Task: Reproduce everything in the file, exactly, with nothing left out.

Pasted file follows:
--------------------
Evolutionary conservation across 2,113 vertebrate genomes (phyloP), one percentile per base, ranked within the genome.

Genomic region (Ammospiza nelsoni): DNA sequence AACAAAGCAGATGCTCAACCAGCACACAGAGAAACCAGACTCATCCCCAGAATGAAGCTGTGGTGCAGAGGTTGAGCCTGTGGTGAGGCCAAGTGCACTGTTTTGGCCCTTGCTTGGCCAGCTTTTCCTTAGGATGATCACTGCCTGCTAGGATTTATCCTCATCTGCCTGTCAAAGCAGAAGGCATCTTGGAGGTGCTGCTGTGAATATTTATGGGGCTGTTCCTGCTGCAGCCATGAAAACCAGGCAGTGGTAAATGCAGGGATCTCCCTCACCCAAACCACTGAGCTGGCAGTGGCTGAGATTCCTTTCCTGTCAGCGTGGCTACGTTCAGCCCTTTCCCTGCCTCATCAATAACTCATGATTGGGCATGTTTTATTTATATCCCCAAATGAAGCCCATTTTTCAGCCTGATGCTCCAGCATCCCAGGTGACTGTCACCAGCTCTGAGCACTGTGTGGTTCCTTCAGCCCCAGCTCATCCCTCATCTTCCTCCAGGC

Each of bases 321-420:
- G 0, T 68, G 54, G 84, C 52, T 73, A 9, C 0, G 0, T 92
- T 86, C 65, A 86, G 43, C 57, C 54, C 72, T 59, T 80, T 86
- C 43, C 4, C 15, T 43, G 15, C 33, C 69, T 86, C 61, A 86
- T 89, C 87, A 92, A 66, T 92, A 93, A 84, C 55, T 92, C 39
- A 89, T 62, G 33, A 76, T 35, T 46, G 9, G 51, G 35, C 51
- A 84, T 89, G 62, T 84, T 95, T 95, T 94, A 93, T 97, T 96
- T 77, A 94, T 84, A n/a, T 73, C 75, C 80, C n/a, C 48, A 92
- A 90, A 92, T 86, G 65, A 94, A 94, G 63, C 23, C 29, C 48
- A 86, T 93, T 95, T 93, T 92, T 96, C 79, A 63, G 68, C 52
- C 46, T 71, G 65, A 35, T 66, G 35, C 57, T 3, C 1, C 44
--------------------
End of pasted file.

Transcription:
Evolutionary conservation across 2,113 vertebrate genomes (phyloP), one percentile per base, ranked within the genome.

Genomic region (Ammospiza nelsoni): DNA sequence AACAAAGCAGATGCTCAACCAGCACACAGAGAAACCAGACTCATCCCCAGAATGAAGCTGTGGTGCAGAGGTTGAGCCTGTGGTGAGGCCAAGTGCACTGTTTTGGCCCTTGCTTGGCCAGCTTTTCCTTAGGATGATCACTGCCTGCTAGGATTTATCCTCATCTGCCTGTCAAAGCAGAAGGCATCTTGGAGGTGCTGCTGTGAATATTTATGGGGCTGTTCCTGCTGCAGCCATGAAAACCAGGCAGTGGTAAATGCAGGGATCTCCCTCACCCAAACCACTGAGCTGGCAGTGGCTGAGATTCCTTTCCTGTCAGCGTGGCTACGTTCAGCCCTTTCCCTGCCTCATCAATAACTCATGATTGGGCATGTTTTATTTATATCCCCAAATGAAGCCCATTTTTCAGCCTGATGCTCCAGCATCCCAGGTGACTGTCACCAGCTCTGAGCACTGTGTGGTTCCTTCAGCCCCAGCTCATCCCTCATCTTCCTCCAGGC

Each of bases 321-420:
- G 0, T 68, G 54, G 84, C 52, T 73, A 9, C 0, G 0, T 92
- T 86, C 65, A 86, G 43, C 57, C 54, C 72, T 59, T 80, T 86
- C 43, C 4, C 15, T 43, G 15, C 33, C 69, T 86, C 61, A 86
- T 89, C 87, A 92, A 66, T 92, A 93, A 84, C 55, T 92, C 39
- A 89, T 62, G 33, A 76, T 35, T 46, G 9, G 51, G 35, C 51
- A 84, T 89, G 62, T 84, T 95, T 95, T 94, A 93, T 97, T 96
- T 77, A 94, T 84, A n/a, T 73, C 75, C 80, C n/a, C 48, A 92
- A 90, A 92, T 86, G 65, A 94, A 94, G 63, C 23, C 29, C 48
- A 86, T 93, T 95, T 93, T 92, T 96, C 79, A 63, G 68, C 52
- C 46, T 71, G 65, A 35, T 66, G 35, C 57, T 3, C 1, C 44